CS: I got one more question about your leisurely activities. How good is your golf game?
CW: (laughs) Um, not too well. I actually started playing more in the past little while (laughs), but not too good. I’m more into the cross fit training and a lot of fitness is what I probably do the most.
Trevor Bayne had a really outstanding week this past week. He got married and then come Saturday he headed straight to Iowa where he landed in Victory Lane. This weekend he will be driving at the Michigan International Speedway.
While he is in Michigan he took part in the 2013 Ford/AAA Student Auto Skills Competition National Finals. Students compete to win scholarships and prizes. Plus the winning team will also have a weeklong job shadowing Bayne and Wood Brothers Racing leading up to and during the Coke Zero 400 this July in Daytona.
I was able to talk with Trevor on the phone about racing, his wedding, and the 2013 Ford/AAA Student Auto Skills Competition. Plus I also got to ask him what his car of choice is when he is not on the track.
Art Eddy: I have to say congratulations twice to you. One for getting married this past week and then winning the Nationwide at Iowa on Saturday. Tell me how you plan to top last weekend with this weekend?
Trevor Bayne: (Laughs) Well that was a big weekend for us. It was a big week getting married and it was a huge deal and bigger than anything I could ever do on the racetrack. I topped it off by winning at Iowa last weekend. Pretty incredible weekend for us. Ashton told me all along that as soon as we got married I had to win the next race. So I guess I should have married her a long time ago. That’s when we knew we lived up to the pressure she put on me. So we will have to keep that going.
AE: How hard was it to transition from wedding day to racing day?
TB: It was okay. I have been doing this since I was five years old. This is pretty much all I have ever known. Ashton is obviously a trooper because we got married on Tuesday. We ended up going to Iowa for our honeymoon. If she can handle that she is a big support factor.
For me as far as flipping the switch it seems like we do that every week. We have crazy stuff going on just like I am up in Michigan today. Flying back to Charlotte. Then flying back to Michigan on Thursday morning to get ready for the race. It is always a busy lifestyle, but once you get to the racetrack you can turn it all off, hop in the car and try and get the most out of it.
TB: Yea I am hoping so. I am hoping that this offseason we will get together somewhere whether it’s somewhere warm like a beach. Get to go on vacation for a little bit and call it a honeymoon. So that will be a good excuse for it.
AE: Your first win was in 2011 with coming in first place at the Daytona 500. What a place to get your first win right?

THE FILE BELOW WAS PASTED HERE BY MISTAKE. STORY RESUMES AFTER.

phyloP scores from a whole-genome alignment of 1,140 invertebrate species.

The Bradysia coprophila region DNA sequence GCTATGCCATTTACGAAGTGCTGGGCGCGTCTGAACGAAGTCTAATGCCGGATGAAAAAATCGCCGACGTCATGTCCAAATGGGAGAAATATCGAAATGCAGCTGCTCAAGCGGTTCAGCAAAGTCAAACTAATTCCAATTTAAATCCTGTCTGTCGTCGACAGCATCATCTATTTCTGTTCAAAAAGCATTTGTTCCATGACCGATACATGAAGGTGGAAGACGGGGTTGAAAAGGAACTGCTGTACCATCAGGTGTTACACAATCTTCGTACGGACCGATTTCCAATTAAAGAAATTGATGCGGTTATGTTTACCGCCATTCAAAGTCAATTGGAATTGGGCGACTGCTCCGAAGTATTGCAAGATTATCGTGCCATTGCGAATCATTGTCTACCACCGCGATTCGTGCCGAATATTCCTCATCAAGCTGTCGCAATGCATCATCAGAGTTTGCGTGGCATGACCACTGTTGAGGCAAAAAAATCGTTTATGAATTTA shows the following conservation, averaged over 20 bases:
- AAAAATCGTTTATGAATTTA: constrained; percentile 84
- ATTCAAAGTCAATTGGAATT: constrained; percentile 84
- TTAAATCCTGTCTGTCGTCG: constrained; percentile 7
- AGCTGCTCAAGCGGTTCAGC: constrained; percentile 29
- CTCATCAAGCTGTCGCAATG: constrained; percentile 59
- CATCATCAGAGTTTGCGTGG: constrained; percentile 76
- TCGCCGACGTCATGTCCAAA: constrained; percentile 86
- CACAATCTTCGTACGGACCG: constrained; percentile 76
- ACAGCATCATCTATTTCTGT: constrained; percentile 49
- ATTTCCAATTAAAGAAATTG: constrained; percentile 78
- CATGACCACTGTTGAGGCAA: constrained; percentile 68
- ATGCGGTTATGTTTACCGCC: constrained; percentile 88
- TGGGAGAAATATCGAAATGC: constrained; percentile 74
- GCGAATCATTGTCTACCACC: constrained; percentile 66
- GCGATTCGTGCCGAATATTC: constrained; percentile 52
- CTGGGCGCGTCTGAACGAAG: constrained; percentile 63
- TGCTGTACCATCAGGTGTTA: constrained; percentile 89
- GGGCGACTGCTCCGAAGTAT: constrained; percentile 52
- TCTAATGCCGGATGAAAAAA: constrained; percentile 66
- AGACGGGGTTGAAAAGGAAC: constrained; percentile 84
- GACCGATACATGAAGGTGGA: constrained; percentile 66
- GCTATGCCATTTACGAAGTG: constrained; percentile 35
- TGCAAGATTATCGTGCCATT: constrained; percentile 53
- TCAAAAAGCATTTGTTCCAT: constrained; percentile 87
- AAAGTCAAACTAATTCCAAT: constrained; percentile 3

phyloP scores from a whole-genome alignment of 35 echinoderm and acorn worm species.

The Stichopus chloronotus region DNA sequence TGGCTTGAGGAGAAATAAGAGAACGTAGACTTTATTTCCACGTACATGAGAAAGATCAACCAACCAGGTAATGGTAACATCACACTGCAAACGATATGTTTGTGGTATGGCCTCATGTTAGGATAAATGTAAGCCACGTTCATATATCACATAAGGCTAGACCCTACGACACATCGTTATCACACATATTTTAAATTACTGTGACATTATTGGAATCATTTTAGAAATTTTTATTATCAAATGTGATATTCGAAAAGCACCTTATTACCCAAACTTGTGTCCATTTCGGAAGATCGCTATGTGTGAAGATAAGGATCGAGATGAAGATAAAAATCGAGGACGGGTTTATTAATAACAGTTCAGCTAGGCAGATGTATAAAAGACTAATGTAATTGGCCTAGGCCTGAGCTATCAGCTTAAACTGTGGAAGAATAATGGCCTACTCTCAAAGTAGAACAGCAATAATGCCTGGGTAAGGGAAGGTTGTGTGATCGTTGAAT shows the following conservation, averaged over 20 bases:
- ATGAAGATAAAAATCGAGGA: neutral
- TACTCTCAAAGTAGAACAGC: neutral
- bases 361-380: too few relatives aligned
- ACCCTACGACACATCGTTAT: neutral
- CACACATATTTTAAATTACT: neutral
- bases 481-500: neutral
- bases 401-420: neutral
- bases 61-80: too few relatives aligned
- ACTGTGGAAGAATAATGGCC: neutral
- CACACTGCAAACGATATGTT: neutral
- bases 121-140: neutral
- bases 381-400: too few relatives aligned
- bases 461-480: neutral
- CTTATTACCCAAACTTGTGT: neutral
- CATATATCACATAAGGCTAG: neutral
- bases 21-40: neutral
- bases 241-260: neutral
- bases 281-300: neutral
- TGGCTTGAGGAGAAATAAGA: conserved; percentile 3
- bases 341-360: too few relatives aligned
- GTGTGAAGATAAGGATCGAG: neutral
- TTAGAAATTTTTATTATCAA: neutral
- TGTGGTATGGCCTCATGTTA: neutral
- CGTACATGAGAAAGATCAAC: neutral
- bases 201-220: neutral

TB: Winning the Daytona 500 in 2011 was beyond anything I could ever imagine. Being my first time at that race driving for the Wood Brothers. Seeing them back at Victory Lane was worth it. I have been waiting on that moment ever since I started racing. I wanted to make it to the Sprint Cup level in NASCAR and be a contender to win.
I never really pictured it to happen that soon in the first attempt there. I just have great people around me that gave me that opportunity and a great racecar that day. Everything worked out perfect. It was pretty much a miracle. There was no way I should have won that race. I was praying all day and saying God I want to experience you and see your power. I didn’t know that that meant a win, but I guess that is how it happened that day.
AE: You are now in Michigan for the Ford/AAA Student Auto Skills competition. Tell me a bit about this great program.
TB: Yea it is an awesome program. I have been a part of it for the last three years. For that last two years I have come up to Michigan for the grand finale. Ford and AAA have put it on for the last 64 years. Ford actually has been with it for 19 years, but 64 years is how long the competition has been going on.
It starts out with 13,000 students. They narrow it down to 100 students. Two from each state along with an instructor from that state. They come here to Michigan for the finals. They had Ford Explorers here today. They were all bugged. I think that they had 14 bugs on the car. They didn’t tell what the students what was wrong. Then the students have to go in and try and figure out what is wrong, why the thing won’t run. Why the windshield wipers don’t work, or the blinkers or whatever. Try to fix the car and put it through the line for inspection.
The quickest team with the least flaws obviously, there was a perfect car today and pass a written test. The people that win that are rewarded with scholarships. They get to come to Charlotte, North Carolina for a week and hang out with our race team and then go to the Daytona Speedway with us in July.
AE: How psyched are you to be part of this program?
TB: Just getting people interested in the automotive industry whether it is working at a Ford dealership or being part of a NASCAR team. It is awesome to see these kids who are 17, 18 years old with as much knowledge as they have can perform under pressure like they did today.
AE: Where is your favorite track to compete at?
TB: I would say one of my favorite tracks is the Atlanta Motorsport Speedway or Bristol. Bristol being the home track. Atlanta just being a cool place, kind of worn out and old school and I enjoy racing there. So I would say those are my favorites.